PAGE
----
Due to the drought affecting large parts of the UK this year, in particular those areas providing the nation’s agricultural produce, farmers are warning of some curiously shaped vegetables heading our way

Carrots with arms and legs?

That sort of thing. Only the farmers are calling it ‘wonky veg’ and saying we had better get used to it. Gone are the days when a carrot looked like a neatly rolled Cuban cigar and perfectly cone-like parsnips tapered to a perfectly cone-like point.

What are they actually saying?

That although our autumn and winter vegetables will taste the same they may not look “normal”. “Consumers have been conditioned to believe that a potato looks a certain way,” according to National Union of Farmers vice-president Tom Bradshaw, speaking to the BBC. “We need to be more relaxed about appearance.” Meanwhile Hannah Dougherty, Food Policy Advisor at the British Retail Consortium, said: “Retailers understand weather conditions have been a challenge and have taken steps to support their farmers. This includes expanding ranges of odd-sized and shaped fruit and veg when needed.”


Yes. Tesco is selling carrots and parsnips in packs labelled ‘Perfectly Imperfect’ and even a cursory inspection will uncover a variety of sizes, if not perhaps shapes. Lidl has announced it will sell what it calls ‘stunted’ vegetables. “Whilst the crop coming out may look and feel a bit different to what we’re all used to, it’s still the same great British quality,” says Lidl’s UK boss, Ryan McDonnell. “We therefore want to show support for our suppliers by working with them to find solutions to help.” Even Waitrose is tweaking its door policy to admit those members of the alium and brassica genera which may be beautiful on the inside but not on the outside. Waitrose is calling this it’s ‘A Little Less Than Perfect’ range. Mind you, anything too weird or wonky will not make it onto the shelves – it will be earmarked for the retailer’s own brand soup.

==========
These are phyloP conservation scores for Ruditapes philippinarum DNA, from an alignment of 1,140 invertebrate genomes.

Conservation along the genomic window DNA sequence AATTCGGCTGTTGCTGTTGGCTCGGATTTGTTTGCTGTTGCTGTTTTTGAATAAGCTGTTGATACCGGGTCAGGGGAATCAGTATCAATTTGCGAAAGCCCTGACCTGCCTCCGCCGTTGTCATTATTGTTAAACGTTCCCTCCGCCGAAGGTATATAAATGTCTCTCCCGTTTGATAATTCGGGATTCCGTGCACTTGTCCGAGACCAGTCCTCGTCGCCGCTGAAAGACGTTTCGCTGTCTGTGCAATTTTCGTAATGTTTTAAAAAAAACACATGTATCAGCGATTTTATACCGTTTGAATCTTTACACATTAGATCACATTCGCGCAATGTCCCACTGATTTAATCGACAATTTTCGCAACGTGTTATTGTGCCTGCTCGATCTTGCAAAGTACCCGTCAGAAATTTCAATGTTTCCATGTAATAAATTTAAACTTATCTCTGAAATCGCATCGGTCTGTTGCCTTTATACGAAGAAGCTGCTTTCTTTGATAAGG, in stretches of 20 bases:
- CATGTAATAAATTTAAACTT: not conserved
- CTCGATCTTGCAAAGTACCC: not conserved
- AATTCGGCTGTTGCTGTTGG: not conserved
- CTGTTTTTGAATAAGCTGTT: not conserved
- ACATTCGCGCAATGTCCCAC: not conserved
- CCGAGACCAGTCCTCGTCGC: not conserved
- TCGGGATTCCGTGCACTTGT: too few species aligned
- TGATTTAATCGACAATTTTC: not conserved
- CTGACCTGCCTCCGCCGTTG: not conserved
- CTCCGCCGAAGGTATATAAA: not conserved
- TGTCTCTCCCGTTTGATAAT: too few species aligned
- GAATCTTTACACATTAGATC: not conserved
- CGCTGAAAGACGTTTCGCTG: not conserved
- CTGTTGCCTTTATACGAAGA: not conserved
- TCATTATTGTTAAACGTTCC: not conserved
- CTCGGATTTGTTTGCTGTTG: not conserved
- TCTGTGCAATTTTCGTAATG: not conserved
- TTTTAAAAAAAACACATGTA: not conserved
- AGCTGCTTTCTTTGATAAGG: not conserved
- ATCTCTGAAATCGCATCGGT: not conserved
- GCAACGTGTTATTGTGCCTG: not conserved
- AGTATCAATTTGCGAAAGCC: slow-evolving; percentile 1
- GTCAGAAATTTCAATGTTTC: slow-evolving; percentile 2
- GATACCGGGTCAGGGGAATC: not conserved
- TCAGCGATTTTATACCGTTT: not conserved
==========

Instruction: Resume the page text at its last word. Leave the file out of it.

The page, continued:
Which vegetables are affected?

As mentioned above, carrots and parsnips may be a little bent out of shape this year. So too potatoes, which are very susceptible to drought. Cabbage, kale, cauliflower, broccoli and (whisper it) Brussels sprouts are also likely to be affected.

Brussels sprouts? Oh no ... 

Oh yes. After last year’s concerns about a shortage pretty much came to naught, this year could be a little different.

Is there a funny side?

There’s always a funny side to a courgette or a potato shaped like a [insert body part of your choice here]. The shoppers of the 21st century aren’t the first to find humour in misshapen vegetables or, probably, the last. Much-loved BBC light entertainment programme That’s Life! ran for 21 years from 1973 and had a regular spot for vegetable misshapes. Not to be outdone, this generation’s social media users have found ways of celebrating the vegetable world in all its wonky glory by posting images of curiously shaped items to Instagram and Facebook. And yes, some of them look rude.